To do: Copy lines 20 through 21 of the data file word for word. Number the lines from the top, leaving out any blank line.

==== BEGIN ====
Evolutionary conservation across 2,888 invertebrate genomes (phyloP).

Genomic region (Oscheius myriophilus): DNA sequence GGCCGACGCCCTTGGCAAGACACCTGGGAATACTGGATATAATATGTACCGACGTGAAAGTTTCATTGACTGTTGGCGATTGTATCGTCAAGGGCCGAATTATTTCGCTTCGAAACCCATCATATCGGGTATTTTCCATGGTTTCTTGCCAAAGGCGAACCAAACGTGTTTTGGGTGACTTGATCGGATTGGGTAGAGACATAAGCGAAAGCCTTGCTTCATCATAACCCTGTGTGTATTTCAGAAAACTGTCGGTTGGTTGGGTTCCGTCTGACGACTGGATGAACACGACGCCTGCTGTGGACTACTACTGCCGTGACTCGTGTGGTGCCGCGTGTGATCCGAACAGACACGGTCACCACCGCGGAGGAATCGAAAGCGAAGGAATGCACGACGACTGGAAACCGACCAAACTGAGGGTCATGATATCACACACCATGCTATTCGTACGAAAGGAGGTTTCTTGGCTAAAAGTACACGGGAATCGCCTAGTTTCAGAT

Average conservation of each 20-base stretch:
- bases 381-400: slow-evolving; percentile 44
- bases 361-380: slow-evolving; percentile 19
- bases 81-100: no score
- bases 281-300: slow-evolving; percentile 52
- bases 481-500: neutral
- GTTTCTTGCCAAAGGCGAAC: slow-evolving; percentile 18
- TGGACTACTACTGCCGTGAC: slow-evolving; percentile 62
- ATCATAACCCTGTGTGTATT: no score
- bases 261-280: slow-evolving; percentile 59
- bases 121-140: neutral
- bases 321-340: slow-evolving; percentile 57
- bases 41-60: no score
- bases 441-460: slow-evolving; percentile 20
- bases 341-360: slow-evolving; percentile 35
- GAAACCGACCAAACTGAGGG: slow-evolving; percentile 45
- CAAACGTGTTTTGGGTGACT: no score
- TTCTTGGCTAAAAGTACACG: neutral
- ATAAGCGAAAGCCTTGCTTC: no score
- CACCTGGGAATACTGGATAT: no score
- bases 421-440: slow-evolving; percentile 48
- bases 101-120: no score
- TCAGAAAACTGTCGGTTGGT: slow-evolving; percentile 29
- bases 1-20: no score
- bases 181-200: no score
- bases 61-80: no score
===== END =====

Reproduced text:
- TTCTTGGCTAAAAGTACACG: neutral
- ATAAGCGAAAGCCTTGCTTC: no score